The Dynamics of Managing Acute Postoperative Pain in the Current Opioid Sparing Environment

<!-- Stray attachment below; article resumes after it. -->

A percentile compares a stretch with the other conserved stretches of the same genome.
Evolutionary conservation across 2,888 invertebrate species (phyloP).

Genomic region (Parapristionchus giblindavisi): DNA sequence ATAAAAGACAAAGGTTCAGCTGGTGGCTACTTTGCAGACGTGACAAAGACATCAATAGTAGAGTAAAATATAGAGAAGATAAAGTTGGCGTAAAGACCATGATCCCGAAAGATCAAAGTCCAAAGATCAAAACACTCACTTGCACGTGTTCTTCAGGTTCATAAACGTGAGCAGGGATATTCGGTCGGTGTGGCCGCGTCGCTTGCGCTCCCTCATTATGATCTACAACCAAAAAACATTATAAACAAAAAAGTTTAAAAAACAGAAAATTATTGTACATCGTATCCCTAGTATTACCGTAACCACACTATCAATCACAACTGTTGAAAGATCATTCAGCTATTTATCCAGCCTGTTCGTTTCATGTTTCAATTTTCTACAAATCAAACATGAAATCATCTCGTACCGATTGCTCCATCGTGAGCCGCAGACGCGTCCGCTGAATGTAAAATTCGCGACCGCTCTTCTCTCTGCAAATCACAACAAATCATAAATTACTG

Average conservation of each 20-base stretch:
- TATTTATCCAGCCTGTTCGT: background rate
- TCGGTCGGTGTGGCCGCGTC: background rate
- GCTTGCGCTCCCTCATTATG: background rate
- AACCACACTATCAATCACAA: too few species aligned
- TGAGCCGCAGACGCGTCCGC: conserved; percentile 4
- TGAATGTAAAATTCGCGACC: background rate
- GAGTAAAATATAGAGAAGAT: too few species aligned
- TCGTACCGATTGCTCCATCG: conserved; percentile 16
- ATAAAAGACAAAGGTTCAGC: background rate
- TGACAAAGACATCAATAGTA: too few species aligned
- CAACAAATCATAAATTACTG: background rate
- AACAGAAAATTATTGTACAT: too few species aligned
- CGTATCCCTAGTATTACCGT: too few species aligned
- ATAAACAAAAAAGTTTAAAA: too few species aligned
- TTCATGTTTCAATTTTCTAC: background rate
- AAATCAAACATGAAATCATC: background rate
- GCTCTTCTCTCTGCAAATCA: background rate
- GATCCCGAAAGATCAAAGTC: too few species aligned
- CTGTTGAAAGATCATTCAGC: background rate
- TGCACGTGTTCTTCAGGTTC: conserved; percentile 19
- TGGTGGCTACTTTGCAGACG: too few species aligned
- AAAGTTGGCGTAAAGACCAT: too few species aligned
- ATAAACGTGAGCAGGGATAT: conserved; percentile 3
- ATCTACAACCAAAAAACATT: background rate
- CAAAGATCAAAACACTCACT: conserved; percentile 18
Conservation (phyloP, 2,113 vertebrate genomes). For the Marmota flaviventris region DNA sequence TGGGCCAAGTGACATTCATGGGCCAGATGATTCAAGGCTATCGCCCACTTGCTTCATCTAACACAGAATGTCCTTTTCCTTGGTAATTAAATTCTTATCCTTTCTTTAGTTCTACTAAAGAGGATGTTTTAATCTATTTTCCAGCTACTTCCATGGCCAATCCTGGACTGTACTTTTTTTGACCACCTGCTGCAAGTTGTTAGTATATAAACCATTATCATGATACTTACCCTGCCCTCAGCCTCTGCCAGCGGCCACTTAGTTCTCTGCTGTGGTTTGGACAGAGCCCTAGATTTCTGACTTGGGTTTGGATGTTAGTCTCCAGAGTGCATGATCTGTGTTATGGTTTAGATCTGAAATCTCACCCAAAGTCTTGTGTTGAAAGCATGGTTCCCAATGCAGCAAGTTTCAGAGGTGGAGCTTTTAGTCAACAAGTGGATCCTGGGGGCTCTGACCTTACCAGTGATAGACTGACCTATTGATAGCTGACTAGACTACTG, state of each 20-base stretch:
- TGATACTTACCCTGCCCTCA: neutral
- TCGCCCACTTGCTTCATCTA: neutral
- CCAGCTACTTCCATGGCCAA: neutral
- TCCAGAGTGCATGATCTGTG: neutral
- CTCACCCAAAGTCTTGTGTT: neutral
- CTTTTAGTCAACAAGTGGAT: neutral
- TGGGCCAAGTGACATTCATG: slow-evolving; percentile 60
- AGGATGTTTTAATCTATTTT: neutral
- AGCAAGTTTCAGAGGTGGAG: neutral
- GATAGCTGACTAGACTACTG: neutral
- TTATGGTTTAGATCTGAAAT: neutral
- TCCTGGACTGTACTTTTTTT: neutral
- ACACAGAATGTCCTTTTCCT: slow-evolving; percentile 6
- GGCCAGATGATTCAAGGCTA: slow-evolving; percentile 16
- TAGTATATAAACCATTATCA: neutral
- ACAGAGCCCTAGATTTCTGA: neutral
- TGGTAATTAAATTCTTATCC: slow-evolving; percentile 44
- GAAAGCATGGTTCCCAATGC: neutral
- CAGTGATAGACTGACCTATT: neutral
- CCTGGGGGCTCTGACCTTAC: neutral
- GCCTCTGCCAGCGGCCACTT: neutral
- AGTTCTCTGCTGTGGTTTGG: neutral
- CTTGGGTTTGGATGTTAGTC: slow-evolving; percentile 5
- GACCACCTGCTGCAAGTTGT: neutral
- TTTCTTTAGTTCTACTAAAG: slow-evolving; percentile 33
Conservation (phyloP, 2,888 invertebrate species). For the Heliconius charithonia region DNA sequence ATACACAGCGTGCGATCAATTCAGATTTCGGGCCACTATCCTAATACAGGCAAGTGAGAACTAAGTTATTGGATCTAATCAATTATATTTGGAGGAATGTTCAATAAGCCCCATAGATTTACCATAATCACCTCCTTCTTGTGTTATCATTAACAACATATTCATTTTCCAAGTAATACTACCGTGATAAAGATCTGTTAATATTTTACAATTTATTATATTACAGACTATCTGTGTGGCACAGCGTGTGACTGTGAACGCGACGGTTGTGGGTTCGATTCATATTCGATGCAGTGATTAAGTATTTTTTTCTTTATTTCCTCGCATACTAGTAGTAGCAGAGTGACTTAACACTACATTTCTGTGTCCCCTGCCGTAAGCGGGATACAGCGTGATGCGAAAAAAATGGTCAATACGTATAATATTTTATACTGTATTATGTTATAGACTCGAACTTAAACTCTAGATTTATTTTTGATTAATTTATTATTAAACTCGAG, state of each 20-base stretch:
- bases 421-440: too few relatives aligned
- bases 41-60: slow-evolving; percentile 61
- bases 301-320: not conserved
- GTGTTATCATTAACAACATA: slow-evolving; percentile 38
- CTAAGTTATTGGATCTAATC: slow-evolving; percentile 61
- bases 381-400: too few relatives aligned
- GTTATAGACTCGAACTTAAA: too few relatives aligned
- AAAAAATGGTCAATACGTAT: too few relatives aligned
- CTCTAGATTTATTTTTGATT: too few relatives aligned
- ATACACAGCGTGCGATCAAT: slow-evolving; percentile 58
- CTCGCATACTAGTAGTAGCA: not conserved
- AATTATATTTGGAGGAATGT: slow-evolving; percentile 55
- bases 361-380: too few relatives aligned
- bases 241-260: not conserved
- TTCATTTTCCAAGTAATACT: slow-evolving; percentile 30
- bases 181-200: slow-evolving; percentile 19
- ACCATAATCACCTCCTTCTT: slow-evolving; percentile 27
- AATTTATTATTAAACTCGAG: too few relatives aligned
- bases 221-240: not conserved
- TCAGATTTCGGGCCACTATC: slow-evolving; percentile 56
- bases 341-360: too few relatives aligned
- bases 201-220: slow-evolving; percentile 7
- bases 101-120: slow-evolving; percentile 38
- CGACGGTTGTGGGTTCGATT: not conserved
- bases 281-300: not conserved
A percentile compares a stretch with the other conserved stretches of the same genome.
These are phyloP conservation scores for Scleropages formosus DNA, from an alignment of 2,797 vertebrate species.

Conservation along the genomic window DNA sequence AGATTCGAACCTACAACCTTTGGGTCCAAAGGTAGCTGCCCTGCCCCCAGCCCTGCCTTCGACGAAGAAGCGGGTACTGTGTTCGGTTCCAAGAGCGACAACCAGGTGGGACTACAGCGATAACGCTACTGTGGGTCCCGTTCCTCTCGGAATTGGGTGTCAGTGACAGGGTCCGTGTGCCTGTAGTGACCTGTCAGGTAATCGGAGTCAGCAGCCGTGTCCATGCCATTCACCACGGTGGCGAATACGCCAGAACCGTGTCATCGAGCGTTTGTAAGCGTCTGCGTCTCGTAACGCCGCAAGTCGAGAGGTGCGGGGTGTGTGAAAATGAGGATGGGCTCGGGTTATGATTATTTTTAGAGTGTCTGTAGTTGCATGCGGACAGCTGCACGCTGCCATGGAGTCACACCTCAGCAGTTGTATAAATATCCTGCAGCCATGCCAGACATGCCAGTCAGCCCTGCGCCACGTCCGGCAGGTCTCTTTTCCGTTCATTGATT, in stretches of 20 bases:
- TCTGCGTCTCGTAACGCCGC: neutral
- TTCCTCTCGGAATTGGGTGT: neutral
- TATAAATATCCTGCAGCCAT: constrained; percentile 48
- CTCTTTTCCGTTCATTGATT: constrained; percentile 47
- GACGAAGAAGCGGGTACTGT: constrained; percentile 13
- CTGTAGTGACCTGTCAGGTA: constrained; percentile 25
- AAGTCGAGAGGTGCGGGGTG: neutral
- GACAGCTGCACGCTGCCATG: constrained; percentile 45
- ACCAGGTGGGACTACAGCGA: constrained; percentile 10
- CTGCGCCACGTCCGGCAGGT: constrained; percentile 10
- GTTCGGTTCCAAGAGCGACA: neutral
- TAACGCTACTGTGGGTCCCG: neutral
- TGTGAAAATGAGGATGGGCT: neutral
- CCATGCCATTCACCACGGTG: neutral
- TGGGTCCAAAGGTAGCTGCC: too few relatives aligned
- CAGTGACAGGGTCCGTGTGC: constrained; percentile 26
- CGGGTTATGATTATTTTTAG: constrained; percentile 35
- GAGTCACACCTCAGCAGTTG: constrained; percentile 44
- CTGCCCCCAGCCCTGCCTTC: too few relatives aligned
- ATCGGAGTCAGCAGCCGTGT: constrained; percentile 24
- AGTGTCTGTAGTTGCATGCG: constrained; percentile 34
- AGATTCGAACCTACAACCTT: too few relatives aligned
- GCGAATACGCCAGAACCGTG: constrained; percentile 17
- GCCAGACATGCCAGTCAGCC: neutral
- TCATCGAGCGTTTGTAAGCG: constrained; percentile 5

Considering the significant risks of surgery, initiatives to improve safety and outcomes would have a broad impact on public health. The number of surgical procedures worldwide has grown to over 232 million annually. Studies report that Americans undergo an average of 9.2 surgical procedures per lifetime: 3.4 inpatient, 2.6 outpatient, and 3.2 nonoperating room invasive procedures. The per capita rate of surgery continues to increase through age 75, peaking at 0.16 operations per person per year. Acute pain is a consequence of most surgical interventions. Certain procedures result in higher pain trajectories that, if not adequately addressed, can lead to poorer outcomes and increased costs. Clinical pathways are being developed to address improving outcomes in the most cost-efficient manners. This program examines new options on the horizon for the management of moderate to severe in-hospital acute pain management; the impact of scheduled vs not scheduled analgesics related to the management of in-hospital acute postoperative pain management; health economic and outcomes measures related to in-hospital acute moderate to severe postoperative pain; and enhanced recovery after surgery.

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